WPP Plc, the world’s largest advertising company, reported a 6.7 percent increase in revenue for the first four months of this year on sales in Asia and Latin America, as well as stronger U.K. demand.
Revenue rose to about 3.45 billion pounds ($5.4 billion) and operating profit, as a percentage of sales, exceeded WPP’s estimate and increased from a year earlier, the London-based company said today in a statement. Separately, shareholders at the company’s annual meeting approved Chief Executive Officer Martin Sorrell’s 2012 pay package worth 17.6 million pounds.
WPP, which owns ad agencies including Young & Rubicam and Grey, said revenue growth this year was similar to the final quarter of 2012, with some improvement in April. The company has been expanding in faster-growing markets such as China and Brazil to counter slower growth in Europe and North America.
WPP said it expects revenue for the rest of 2013 to surpass its forecast, with full-year like-for-like sales increasing more than 3 percent. The company said it’s still hiring “cautiously” and headcount at the end of April was lower than at the start of this year on a like-for-like basis.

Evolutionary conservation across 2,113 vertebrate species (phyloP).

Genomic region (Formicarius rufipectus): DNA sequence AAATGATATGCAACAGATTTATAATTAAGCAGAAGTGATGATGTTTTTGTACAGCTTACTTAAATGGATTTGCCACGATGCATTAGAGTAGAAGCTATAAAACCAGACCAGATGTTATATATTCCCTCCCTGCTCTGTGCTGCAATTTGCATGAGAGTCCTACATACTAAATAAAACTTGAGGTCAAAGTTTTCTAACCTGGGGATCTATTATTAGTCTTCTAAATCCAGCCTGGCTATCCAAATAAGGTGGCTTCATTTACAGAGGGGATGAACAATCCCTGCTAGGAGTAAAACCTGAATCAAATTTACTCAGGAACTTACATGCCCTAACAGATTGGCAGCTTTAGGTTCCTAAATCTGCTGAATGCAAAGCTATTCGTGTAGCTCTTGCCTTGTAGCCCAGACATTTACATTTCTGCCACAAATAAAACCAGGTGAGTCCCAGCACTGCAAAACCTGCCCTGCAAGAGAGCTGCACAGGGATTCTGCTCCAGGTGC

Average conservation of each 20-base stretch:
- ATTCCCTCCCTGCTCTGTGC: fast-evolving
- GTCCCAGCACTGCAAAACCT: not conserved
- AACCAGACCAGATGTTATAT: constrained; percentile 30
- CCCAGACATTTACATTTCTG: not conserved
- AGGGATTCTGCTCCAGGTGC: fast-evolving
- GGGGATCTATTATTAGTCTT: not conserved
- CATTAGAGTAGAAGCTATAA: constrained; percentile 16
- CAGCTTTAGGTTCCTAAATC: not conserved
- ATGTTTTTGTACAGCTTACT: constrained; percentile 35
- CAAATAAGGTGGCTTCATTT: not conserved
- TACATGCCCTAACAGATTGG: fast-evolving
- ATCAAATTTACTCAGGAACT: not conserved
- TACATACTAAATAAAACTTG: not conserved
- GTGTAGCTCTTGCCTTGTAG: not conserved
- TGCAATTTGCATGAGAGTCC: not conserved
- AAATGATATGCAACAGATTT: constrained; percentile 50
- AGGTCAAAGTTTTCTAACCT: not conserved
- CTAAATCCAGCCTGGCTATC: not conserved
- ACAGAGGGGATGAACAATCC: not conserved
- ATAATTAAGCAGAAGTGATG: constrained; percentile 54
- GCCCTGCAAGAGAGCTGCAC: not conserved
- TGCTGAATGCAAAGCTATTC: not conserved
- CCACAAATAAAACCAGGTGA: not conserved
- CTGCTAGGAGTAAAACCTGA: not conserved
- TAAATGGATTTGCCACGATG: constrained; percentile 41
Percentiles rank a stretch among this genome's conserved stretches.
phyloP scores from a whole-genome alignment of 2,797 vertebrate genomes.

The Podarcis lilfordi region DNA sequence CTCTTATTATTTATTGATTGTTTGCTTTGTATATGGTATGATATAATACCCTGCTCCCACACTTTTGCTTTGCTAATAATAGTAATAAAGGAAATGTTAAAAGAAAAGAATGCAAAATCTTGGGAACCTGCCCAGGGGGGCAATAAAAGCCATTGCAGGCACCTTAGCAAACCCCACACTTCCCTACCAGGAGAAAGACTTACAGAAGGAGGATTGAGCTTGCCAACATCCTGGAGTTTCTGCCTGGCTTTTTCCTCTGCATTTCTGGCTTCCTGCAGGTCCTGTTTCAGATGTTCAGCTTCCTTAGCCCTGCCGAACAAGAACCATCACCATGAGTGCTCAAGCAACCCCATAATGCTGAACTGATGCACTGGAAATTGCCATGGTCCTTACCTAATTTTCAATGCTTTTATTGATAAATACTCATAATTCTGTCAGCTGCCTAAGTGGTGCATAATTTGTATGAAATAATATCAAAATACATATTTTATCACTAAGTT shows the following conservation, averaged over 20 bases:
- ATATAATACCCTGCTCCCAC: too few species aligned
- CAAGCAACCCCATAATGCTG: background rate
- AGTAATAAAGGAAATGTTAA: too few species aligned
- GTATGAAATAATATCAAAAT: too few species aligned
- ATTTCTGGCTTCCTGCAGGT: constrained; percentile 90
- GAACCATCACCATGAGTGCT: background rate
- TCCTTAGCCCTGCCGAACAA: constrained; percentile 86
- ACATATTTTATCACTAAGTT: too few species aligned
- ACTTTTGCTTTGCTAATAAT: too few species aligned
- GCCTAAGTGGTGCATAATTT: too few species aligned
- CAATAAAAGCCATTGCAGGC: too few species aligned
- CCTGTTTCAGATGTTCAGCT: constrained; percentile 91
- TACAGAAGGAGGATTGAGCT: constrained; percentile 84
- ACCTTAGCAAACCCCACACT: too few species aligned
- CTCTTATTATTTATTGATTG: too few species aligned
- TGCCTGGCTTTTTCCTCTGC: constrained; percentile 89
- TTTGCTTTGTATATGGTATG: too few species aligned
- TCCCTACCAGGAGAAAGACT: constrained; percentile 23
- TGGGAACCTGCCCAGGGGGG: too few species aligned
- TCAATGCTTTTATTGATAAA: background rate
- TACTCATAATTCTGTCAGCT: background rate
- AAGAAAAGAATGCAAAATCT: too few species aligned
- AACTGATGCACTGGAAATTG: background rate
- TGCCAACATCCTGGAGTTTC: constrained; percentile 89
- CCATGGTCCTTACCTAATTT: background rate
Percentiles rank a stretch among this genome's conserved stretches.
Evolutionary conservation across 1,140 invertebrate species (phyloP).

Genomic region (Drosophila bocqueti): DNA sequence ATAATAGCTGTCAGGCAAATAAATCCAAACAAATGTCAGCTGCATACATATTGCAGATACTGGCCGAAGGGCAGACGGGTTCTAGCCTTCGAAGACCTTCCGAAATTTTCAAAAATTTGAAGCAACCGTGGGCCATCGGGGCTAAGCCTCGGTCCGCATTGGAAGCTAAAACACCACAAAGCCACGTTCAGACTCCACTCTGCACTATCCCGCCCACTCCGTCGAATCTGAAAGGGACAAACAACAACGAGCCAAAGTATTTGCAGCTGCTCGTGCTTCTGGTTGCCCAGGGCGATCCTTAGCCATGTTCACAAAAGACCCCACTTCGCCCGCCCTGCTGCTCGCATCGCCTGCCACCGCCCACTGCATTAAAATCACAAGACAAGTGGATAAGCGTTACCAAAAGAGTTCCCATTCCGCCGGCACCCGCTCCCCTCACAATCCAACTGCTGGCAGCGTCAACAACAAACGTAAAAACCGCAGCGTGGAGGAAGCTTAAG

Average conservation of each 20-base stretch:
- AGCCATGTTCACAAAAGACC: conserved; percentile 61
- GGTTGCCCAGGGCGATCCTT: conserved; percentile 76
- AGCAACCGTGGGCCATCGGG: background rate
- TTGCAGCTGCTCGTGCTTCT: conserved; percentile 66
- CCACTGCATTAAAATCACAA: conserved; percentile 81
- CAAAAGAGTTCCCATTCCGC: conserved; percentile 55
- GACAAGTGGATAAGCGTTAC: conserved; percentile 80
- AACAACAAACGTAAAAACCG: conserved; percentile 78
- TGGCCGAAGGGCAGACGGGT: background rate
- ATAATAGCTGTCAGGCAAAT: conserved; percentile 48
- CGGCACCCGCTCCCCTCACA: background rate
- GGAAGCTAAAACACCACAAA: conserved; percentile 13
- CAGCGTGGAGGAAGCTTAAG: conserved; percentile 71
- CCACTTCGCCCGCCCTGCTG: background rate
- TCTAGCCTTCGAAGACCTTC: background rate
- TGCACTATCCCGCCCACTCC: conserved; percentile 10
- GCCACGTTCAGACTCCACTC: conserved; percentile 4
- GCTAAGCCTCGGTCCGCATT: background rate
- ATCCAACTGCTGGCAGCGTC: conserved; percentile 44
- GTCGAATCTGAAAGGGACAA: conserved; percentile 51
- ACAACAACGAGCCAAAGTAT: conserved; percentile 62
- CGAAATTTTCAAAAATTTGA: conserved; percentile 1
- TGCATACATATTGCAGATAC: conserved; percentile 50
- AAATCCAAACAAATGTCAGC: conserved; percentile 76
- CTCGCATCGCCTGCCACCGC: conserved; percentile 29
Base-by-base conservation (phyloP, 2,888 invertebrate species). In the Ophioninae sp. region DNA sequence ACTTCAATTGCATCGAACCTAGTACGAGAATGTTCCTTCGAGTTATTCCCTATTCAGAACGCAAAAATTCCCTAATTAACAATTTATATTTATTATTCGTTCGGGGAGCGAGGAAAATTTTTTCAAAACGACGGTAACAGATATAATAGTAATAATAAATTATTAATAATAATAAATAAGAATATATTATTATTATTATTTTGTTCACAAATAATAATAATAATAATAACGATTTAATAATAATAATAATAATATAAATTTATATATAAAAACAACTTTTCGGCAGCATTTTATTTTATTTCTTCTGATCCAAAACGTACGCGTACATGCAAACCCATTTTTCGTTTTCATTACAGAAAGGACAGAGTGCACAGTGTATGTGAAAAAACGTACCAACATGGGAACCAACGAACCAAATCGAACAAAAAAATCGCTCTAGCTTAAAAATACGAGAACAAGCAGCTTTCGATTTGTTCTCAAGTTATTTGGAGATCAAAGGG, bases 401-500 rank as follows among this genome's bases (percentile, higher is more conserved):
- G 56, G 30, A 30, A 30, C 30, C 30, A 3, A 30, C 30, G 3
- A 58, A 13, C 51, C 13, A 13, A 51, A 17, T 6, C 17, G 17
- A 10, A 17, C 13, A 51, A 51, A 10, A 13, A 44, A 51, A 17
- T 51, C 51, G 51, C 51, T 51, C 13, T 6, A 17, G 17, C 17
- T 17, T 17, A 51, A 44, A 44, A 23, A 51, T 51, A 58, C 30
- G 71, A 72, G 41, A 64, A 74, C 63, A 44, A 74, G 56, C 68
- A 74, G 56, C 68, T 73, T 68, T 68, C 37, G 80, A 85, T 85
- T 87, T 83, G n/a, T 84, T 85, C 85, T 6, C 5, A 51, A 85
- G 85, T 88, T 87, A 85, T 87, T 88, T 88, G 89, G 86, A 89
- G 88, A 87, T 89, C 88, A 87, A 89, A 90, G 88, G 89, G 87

The shares rose 0.7 percent to 1,110 pence at 3:03 p.m. in London trading.
Shareholders voted 81 percent in favor of Sorrell’s 2012 pay package today in London. This included a 150,000-pound reduction in Sorrell’s annual salary to 1.15 million pounds. Shareholders also approved a new long-term incentive plan that will cut the maximum value of shares Sorrell could be awarded over a five-year period to 11.2 million pounds from 22.75 million pounds.
Sorrell was a focus of last year’s so-called shareholder spring when there was a vote of about 60 percent against his 11.6 million-pound pay package, which included long-term incentives.
Before today’s meeting, two pension fund groups urged shareholders to oppose Sorrell’s pay and the incentive plan. The Local Authority Pension Fund Forum said that while it welcomed WPP’s efforts to cut remuneration, Sorrell’s payout was excessive. Its sister advisory body, PIRC, also urged shareholders to vote against 2012’s pay and the new incentive plan.
Sorrell’s compensation and the long-term incentive plan “were framed against our attempts to strike a balance between what we thought was fair and appropriate,” Jeffrey Rosen, a non-executive director at WPP who chairs the remuneration committee, told today’s meeting.